I am almost 61 years old. I was treated as if I was a prodigy from as early as I remember or earlier. Odd now that I look back on it as at 61 I am still struggling to find my voice. I read in a New York magazine recently titled “How To Make It In The Art World”, that a college BFF was still in NY making art. When we last parted 1974, he was off to go back to Narlins to marry his girlfriend and go back into banking as he was educated in this at Tulane. So to find out he stayed in NY and is a well known artist and teacher at the New York Institute of Art ( I admit I haven’t heard of it) – but anything in NY is heads and tails above any other school outside of NY save a few exceptions of course. Yet he was a serious and is a serious artist and I am still looking for my “voice”. Yet here we are. Two guys 38 years later who are making art. As a living. Different. He has works in the Met!! No shit and the Whitney, according to his web site. I have a piece in a Boston Museum’s permanent collection but I have many pieces in private and corporate collections throughout the world. Yet I am envious. I can’t seem to make enough money to be beyond the worry of a middle class guy. I mean I am lucky I live in a resort community and my wife has provided the steady income we have needed for over twenty years try as I may to make a buck, but still, hey, 61 really when is it going to happen?? Then I thought that it is or has happened. I have commissions, I have the respect of my peers, I have had some very successful projects and I have fans. I just have to work every day. Then I have to step back and with the understanding I have acquired I realized I am an artist and everything I do whether it is getting dressed, having lunch with friends, being with my wife, teaching my children, taking care of my parents, I do it with the mind of an artist. I approach my life, the mundane the routine with the mind of an artist. I don’t have to wait, I have always been AN ARTIST!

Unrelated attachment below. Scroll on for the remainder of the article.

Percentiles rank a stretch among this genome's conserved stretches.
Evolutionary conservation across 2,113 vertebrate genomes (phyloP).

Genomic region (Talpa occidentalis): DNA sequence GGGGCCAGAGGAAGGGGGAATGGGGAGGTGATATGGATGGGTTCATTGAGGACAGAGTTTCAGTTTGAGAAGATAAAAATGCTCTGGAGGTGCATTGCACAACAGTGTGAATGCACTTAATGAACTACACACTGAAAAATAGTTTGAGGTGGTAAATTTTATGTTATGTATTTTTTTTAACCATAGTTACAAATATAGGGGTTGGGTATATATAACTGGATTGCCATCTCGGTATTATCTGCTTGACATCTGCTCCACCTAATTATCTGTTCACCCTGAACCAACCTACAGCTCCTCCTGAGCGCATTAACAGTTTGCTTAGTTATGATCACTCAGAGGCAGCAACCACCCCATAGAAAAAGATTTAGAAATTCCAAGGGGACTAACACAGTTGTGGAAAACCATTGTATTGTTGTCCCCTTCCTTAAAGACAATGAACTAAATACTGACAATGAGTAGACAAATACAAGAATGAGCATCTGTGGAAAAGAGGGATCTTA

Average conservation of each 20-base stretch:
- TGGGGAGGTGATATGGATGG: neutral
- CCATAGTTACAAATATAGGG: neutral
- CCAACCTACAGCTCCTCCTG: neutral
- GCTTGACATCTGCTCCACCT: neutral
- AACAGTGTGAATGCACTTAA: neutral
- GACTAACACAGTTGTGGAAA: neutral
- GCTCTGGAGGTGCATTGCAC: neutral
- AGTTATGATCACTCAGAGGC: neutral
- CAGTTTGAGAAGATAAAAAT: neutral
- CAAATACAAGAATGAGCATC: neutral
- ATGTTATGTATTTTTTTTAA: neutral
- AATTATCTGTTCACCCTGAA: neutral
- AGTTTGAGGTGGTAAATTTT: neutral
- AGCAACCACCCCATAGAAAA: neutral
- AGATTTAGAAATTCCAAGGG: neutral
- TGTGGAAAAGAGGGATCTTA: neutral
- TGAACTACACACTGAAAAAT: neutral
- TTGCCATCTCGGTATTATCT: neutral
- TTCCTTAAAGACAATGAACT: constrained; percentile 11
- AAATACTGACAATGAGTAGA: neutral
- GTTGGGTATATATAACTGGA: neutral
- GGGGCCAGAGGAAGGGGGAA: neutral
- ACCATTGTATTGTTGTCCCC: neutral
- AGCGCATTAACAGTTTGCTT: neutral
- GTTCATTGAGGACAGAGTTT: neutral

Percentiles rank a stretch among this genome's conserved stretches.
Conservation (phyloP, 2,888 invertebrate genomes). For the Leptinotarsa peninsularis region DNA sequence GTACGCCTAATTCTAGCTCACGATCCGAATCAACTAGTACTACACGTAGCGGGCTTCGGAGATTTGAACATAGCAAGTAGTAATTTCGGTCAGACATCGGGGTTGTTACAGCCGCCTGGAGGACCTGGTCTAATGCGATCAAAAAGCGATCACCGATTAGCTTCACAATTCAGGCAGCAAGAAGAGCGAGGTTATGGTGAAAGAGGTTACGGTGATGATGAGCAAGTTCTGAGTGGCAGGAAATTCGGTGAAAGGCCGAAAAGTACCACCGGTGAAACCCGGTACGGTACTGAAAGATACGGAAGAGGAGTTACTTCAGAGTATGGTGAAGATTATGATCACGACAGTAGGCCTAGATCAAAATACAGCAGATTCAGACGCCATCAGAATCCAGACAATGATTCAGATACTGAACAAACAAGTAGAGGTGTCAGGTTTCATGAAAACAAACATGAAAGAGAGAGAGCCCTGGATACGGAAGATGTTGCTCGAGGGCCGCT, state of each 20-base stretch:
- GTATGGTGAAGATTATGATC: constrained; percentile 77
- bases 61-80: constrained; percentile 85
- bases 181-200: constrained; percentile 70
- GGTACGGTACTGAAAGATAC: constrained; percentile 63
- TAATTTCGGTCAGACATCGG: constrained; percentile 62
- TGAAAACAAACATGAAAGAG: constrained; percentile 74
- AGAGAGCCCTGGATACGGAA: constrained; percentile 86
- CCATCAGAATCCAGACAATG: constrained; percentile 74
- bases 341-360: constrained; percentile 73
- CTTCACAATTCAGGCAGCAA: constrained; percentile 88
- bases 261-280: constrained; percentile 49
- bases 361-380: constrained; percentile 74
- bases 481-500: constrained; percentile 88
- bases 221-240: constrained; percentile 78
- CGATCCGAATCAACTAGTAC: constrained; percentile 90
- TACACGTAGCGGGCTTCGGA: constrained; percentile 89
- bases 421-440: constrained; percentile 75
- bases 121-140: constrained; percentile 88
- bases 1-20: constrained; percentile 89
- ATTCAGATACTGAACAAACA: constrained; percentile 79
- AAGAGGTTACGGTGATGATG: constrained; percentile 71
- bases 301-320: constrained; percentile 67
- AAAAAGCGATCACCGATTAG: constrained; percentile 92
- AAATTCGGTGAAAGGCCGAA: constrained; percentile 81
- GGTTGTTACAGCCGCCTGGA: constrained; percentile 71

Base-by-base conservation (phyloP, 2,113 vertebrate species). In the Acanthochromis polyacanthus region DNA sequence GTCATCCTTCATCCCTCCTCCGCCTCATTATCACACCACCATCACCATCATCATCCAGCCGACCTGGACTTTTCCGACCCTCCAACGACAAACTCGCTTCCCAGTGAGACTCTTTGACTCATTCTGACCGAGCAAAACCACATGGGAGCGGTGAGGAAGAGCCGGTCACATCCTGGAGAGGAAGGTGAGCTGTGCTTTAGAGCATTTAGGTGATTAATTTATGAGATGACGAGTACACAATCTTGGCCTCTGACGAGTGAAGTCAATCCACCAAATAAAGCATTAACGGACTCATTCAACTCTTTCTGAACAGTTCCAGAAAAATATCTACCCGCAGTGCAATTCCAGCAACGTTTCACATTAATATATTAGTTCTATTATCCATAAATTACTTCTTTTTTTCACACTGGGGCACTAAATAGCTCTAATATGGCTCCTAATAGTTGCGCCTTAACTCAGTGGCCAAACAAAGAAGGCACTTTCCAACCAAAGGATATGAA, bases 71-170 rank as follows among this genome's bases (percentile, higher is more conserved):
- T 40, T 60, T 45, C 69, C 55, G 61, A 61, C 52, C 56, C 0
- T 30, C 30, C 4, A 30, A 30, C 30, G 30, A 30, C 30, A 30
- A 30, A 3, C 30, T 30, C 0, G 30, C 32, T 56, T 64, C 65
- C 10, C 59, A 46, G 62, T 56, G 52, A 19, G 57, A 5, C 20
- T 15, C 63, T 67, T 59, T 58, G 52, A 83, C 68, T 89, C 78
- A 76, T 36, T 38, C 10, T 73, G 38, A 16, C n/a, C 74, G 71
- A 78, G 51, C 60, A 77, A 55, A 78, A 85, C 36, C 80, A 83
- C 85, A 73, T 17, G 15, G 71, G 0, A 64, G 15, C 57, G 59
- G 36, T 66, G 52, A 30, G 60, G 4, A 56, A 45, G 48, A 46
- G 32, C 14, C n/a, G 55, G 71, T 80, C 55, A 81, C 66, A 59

The National Portrait Gallery announced that it will acquire what is believed to be the first portrait of a cross-dressing man, the legendary spy, diplomat and transvestite Chevalier D’Eon, The Guardian reports.
The portrait, which had been lost since 1926, and was rediscovered in a New York salesroom by British art dealer Philip Mould last year, was exhibited in April, at which point it was reportedly already under consideration by the National Portrait Gallery.
When Mr. Mould purchased the painting, which was attributed to Gilbert Stuart, at an antique paintings auction at Thos. Cornell Galleries in New York, last November, it was believed to be the portrait of a hefty lady. The work even bore the title Portrait of a Woman with a Feather in her Hat.
But after further research and restoration, it was revealed that it wasn’t a lady at all—but a man dressed like one, and a celebrated one at that. Chevalier D’Éon, the revered “Patron Saint of Transvestites” as he has come to be known, is the source of the term “eonism,” which according to dictionary.com is “the adoption of feminine mannerisms, clothing, etc., by a male.”
It’s a big week for news about murals.
Over at Pennsylvania State University, in State College, Pa., artist Michael Pilato has just finished painting over the image of disgraced football coach Jerry Sandusky on a large mural that shows various members of the university community. Sandusky was found guilty on 45 counts of child sex abuse last week. The Associated Press has the story:
Sandusky was removed from the mural days after his arrest in November. But Pilato returned to the work on Sunday, painting in Dora McQuaid, a Penn State graduate who is a poet and an advocate for domestic and sexual violence victims and issues. The blue ribbon was added on Monday.
Also replacing Sandusky were two red handprints — one belonging to Ann Van Kuren, one of the 12 jurors who convicted Sandusky, and the other belonging to a sexual abuse victim.
Closer to home, an as-yet-unexplained fire at Graydon Carter’s Waverly Inn restaurant has damaged Edward Sorel’s iconic mural in one of its dining rooms. The piece includes caricatures of some 40 icons who have lived in and around Greenwich Village over the years, including Andy Warhol and Jackson Pollock. The restaurant is currently closed for repairs.
There has been a lot of press about women in the art world recently, but for some reason this talk has been for the most part limited to women who work in galleries. Vogue profiled Gagosian’s female employees (the “Gagosiennes), New York magazine’s fashion blog, The Cut, recently looked at the sartorial choices of gallery assistants and a piece in the The New Yorker questioned their very existence.